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Monthly Archives: December 2008
A quick reminder that there’s just one more day (ok, two, cause we’re talking US time) for you to contribute to the annual CC fundraising campaign.
The CC CEO, Joi Ito, has just sent out his final message for the campaign. We’re currently about $12,000 short of the goal of $500,000 – which is pretty impressive considering the economic crisis, but still not so good for next year’s budget.
Your money will be supporting the liberation of the internet. Just read this year’s great Commoner Letters to see some of the great work CC does. Plus you get some really cool swag for donating – exclusive albums, T-shirts, laptop covers, stickers (oh yeah).
As a fabulous seasonal gesture of good will to all, and leadership in information management in the digital era, the Australian Bureau of Statistics (ABS) are giving Australian’s their statistics back.
On 18 December, the ABS released it’s website content for re-use under a Creative Commons Attribution 2.5 Australia licence. As Australia’s official statistical body and conductor of the annual census, the ABS is the single largest repository of data on the Australian population, economy and lifestyle. All of this information is now available for you to re-use for any purpose – including commercial – as long as you attribute the ABS.
On Friday the Australia Council for the Arts, the Australian Government’s arts funding and advisory body, released The Writer’s Guide to Making a Digital Living: Choose Your own Adventure. Don’t let the long title fool you, it is a relevant, detailed and valuable resource developed by Therese Fingleton, Christy Dena, Jennifer Wilson to help Australian writers explore and understand the craft and business of writing in the digital era.
Undertaken by the Australia Council’s Story of the Future funding program (The same program that funded Remix My Lit), The Writer’s Guide includes information about the new media industry, what opportunities and possibilities that creates for writers and how to take advantage of them (business and planning skills). It also includes guides to promotion, distribution and copyright. Then all this is complimented by a set of case studies, audio and video resources and a great ‘new media myth busters’ section which every writer should read!
Oh and most exciting (to us anyway), the entire The Writer’s Guide is published under a Creative Commons Attribution-Noncommercial-Share Alike 2.5 Australia Licence. There’s even an interview with ccAustralia staffer Elliott Bledsoe and Remix My Lit Project Manager Amy Barker talking about Creative Commons and writers in the Web 2.0 environment.
In the last few months two more Australian institutions joined Flickr: The Commons, Flickr‘s Public Domain photo archive. Creative Commons Australia is proud to inform you that the Australian War Memorial and the State Library of New South Wales join Powerhouse Museum, Sydney on the repository.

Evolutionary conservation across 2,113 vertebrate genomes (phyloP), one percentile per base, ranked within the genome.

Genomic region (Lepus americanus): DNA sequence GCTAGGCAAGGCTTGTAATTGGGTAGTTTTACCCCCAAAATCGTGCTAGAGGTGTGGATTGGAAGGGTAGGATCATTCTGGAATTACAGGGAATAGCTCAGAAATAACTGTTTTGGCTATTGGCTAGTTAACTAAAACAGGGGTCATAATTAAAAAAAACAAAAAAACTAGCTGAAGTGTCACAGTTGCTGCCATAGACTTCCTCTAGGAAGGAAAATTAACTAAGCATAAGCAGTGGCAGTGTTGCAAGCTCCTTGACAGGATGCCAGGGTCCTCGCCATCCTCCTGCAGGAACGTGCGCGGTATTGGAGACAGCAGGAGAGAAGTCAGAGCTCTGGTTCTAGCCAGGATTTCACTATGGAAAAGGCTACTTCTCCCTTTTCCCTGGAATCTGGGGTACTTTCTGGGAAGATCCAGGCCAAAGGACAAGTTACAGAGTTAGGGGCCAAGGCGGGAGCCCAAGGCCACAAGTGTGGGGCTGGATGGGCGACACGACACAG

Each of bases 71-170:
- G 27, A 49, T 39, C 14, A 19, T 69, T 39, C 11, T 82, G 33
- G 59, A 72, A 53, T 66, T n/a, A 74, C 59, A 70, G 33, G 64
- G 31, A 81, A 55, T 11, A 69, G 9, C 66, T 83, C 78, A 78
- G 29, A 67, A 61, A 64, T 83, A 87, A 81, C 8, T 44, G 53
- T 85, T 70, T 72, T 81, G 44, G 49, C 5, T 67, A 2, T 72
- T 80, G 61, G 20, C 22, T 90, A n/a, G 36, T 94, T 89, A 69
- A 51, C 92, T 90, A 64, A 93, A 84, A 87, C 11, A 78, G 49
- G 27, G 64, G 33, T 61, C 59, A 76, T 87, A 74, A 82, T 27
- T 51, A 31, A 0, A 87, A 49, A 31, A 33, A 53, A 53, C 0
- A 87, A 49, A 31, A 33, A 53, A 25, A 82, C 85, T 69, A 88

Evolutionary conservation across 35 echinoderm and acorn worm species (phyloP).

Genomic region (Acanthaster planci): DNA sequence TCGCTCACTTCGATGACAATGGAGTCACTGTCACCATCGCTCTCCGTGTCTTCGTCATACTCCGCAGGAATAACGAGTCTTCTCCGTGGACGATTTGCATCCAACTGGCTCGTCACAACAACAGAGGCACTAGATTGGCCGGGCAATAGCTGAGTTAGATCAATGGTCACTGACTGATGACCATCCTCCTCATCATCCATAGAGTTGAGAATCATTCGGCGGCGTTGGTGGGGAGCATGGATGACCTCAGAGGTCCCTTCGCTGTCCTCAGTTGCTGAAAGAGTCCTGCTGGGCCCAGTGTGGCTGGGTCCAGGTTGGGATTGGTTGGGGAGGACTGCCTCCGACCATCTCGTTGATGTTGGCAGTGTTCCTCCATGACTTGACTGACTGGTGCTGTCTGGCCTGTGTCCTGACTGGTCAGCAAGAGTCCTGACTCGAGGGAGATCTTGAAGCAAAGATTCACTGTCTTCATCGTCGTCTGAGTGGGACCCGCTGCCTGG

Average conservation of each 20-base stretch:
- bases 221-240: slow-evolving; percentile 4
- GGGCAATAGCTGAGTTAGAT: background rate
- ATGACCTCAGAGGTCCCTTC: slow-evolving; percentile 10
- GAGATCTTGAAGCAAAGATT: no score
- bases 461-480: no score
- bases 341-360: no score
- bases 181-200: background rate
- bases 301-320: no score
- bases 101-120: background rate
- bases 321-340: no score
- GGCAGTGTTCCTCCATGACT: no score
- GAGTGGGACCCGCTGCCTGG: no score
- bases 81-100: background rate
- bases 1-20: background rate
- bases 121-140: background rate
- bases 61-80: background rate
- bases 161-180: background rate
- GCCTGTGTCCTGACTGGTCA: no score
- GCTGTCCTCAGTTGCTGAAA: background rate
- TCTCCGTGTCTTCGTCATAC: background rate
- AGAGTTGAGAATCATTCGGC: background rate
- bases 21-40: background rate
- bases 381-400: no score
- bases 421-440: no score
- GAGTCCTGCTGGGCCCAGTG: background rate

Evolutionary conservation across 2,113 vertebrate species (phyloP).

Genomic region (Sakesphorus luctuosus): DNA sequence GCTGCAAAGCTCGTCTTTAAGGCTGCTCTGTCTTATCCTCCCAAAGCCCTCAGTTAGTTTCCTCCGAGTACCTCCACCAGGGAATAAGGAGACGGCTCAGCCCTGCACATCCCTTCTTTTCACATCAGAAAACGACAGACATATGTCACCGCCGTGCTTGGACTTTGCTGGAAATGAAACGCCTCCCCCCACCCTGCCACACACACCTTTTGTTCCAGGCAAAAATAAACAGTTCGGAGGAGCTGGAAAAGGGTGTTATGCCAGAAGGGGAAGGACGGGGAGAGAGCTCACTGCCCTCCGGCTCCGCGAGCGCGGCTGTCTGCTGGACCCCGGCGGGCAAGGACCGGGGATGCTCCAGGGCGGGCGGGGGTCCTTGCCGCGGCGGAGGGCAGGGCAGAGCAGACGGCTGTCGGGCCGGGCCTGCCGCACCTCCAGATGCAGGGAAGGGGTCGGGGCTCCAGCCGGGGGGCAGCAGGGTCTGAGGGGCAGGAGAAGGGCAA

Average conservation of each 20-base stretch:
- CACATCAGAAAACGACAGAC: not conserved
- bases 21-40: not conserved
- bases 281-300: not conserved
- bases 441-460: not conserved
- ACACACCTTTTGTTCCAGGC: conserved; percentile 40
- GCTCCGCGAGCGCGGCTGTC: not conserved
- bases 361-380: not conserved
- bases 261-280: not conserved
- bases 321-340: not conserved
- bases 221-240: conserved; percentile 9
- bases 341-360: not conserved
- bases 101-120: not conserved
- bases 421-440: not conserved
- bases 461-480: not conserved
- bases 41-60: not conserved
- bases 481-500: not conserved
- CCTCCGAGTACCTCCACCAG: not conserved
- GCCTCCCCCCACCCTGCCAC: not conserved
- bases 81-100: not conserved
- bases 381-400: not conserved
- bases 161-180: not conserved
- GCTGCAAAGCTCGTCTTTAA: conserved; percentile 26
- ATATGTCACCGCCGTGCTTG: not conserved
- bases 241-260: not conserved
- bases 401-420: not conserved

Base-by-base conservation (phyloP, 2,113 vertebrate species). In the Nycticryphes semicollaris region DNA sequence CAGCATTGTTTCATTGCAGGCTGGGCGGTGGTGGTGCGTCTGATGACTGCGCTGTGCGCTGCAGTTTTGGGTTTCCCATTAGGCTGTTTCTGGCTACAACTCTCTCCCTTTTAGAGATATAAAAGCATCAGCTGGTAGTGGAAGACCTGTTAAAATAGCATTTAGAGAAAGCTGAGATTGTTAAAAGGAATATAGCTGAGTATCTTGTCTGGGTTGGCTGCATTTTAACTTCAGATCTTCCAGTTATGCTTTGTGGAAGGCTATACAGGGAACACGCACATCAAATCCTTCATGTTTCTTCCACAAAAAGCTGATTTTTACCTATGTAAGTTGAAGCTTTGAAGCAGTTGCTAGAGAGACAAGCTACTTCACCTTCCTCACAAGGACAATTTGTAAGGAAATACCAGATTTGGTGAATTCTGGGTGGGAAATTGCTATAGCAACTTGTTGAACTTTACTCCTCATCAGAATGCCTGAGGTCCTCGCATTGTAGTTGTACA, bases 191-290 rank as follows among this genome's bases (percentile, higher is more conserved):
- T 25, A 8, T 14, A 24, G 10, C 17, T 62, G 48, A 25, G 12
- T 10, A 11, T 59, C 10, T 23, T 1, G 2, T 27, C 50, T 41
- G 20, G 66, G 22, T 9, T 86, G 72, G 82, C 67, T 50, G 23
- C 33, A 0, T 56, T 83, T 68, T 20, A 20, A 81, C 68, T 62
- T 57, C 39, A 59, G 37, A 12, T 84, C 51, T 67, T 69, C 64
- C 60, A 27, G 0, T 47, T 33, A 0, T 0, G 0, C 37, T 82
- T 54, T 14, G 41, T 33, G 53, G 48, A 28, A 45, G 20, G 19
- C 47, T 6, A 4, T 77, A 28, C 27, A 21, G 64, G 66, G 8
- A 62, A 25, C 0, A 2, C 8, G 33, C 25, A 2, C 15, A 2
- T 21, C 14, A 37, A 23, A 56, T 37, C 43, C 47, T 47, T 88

The State Library of New South Wales launched on The Commons in late September this year. The War Memorial, along with the Imperial War Museum in the United Kingdom, were added to The Commons on 11 November 2008, the 90th anniversary of Armistice Day, the day the First World War came to an end.
We could direct you to the War Memorial’s copyright statement on their website for insight into their decision to release out of copyright images on Flickr, but Melbourne teacher librarian and blogger, Rhondda Powling does a superb job of outlining the War Memorial’s sentiments on Rhondda’s Reflections.
Wouldn’t it be great if these men could be identified and their story told. What about the young people sharing this with older members of their families. Who knows where it could lead? Doesn’t it make for some interesting ideas for research assignments for students, or creative writing, telling a story that might have been. It could combine historical research and creative writing for English. The books of Anthony Hills or Ken Catran, or the My story series could be used as examples.
This is exactly what Flickr: The Commons exists to do. The archive aims to both increase access to publicly-held photography collections and to foster and inspire the general public to contribute information and knowledge.
All those who have been meaning to do the Creative Commons Non-commercial survey, but just haven’t got around to it yet – you’d better get your skates on, cause it closes Sunday.
For those who haven’t heard, the survey is being conducted by CC to try to improve the understanding of what people think is a ‘non-commercial’ use.
The non-commercial clause of the CC licence is both very popular and very controversial – some people criticise it as ‘uncertain’, while others feel that material restricted to non-commercial use only isn’t ‘free’. So we’re trying to clarify the situation.
Takes about 15-25 minutes to answer, and has some complicated questions, so it isn’t easy. But it is your chance to have your say in the of CC, and the internet as a whole. Sounds worthwhile to me. Continue reading